6. Hall & Oates – Private Eyes
In a few weeks, this will be Hall & Oates third #1 hit. And if there’s one song you want running it your head 24/7, it would be this one. Just ask Willem Dafoe.
5. Eddie Rabbitt – Step By Step
PD – The biggest crossover Country stars of the early 80s wrote pop songs with a tinge of Country. They also knew they had a small window of two years between 1980 and 1982 and tried to get as many in as they could before it closed for the rest of the decade.
4. Sheena Easton – For Your Eyes Only
PD – I got to work as a stagehand during an off-Broadway production for The Hollow Men, a quartet of creative young Brits who performed live sketch comedy. They did a sketch where they reenacted the opening credits to the Bond film, For Your Eyes Only while the theme song played, popping up and down behind a wood table. It was always hilarious, getting big audience laughs.
3. Rolling Stones – Start Me Up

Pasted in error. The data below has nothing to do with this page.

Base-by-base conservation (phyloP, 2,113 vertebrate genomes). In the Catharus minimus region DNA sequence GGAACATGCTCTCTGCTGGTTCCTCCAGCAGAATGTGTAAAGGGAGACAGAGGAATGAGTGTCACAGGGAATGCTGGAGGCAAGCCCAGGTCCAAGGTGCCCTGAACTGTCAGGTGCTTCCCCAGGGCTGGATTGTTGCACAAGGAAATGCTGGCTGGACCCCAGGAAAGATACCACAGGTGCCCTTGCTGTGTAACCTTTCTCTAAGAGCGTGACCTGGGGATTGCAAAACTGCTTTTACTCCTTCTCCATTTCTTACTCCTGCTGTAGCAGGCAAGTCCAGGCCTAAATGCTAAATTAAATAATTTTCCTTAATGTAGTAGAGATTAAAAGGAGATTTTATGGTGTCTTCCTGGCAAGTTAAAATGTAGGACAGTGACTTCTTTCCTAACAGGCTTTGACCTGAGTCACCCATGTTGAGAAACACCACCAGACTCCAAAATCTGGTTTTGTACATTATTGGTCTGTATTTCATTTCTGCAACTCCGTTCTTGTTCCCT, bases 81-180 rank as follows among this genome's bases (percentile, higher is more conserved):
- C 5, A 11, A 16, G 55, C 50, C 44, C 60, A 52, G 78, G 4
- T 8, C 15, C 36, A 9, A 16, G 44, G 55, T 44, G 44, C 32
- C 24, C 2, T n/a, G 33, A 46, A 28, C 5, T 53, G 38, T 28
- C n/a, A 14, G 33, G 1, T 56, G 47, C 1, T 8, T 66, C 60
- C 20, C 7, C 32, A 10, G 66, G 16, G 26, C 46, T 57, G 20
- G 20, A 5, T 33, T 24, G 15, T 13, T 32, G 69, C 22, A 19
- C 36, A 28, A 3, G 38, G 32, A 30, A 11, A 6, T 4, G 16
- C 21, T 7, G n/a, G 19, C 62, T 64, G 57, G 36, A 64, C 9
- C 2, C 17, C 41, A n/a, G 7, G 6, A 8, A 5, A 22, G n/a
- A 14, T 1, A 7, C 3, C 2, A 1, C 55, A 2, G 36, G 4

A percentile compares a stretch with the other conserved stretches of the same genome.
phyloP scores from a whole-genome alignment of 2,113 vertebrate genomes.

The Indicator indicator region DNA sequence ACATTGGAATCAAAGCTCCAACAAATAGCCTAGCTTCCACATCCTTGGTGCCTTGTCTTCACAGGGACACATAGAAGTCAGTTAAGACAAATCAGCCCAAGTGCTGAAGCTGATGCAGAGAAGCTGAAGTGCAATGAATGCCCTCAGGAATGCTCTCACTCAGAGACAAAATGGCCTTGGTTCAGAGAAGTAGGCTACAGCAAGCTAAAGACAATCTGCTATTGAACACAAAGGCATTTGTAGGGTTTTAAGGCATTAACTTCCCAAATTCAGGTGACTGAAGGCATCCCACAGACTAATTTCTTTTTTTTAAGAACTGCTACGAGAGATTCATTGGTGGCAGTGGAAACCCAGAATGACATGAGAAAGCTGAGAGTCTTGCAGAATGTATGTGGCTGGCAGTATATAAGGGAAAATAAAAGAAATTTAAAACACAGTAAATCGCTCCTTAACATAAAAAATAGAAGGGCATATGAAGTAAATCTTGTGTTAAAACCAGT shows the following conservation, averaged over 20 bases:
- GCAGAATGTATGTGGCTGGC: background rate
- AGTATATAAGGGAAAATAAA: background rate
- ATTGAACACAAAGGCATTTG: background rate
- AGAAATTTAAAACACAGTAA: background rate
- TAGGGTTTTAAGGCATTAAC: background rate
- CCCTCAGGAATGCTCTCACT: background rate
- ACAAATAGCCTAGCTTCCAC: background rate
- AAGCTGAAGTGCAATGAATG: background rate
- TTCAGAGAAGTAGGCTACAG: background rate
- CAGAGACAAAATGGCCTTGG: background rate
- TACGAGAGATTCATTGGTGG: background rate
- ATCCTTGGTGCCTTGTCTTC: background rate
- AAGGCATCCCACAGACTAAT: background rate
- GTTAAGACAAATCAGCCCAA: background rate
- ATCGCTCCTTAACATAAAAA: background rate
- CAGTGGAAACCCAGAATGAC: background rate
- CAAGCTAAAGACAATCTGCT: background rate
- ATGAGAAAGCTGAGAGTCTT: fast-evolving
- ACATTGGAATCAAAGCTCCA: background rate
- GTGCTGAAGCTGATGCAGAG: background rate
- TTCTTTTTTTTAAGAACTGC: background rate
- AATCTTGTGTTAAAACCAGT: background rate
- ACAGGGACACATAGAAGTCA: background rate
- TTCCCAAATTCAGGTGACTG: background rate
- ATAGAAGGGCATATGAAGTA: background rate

Awwright Mick, enough of that I’m your shining armor knight rubbish. We’re getting back ta business and we’re gonna be the Stones again. Check out this riff I just wrote.
2. Diana Ross & Lionel Richie – Endless Love
PD – For the past three months, this song has been at either #1 or #2. While this would definitely generate more energy into Diana’s career, giving her a new bunch of Top 40 hits, it’s amazing what it did or didn’t do for Lionel’s. This is a guy who wrote a #1 song for nine years in a row between 1978 and 1986 and had amazing solo success in the 80s. Yet outside of dental waiting rooms or casino lobbies, no one really listens to his music much anymore.
1. Christopher Cross – Arthur’s Theme (Best That You Can Do) (2 wks at #1)
Newman booked Christopher Cross for his Millenium party in the early 80s. That was a smart move because he was pretty sought after then as each of his hits was bigger than the next. This one is in the middle of a three week run at the top and will garner CC an Oscar.
Also want to mention that three of the Top 4 songs are from movies whose and their title is in the song title as well. When was the last time you watched For Your Eyes Only, Endless Love or Arthur?
Fun fact: Peter Allen got a co-wrote credit for the line When you get caught between the moon and New York City. He came up with it as his plane was circling JFK airport.
- OHW – One-Hit-Wonder
- THW – Two-Hit-Wonder
- ML – Misheard Lyrics
- PD – Previously Discussed
- PFK – Perfect for Karaoke
- RAR – Rite-Aid Rock
- SXMFU – Sirius XM Mistake
- STA – Second Time Around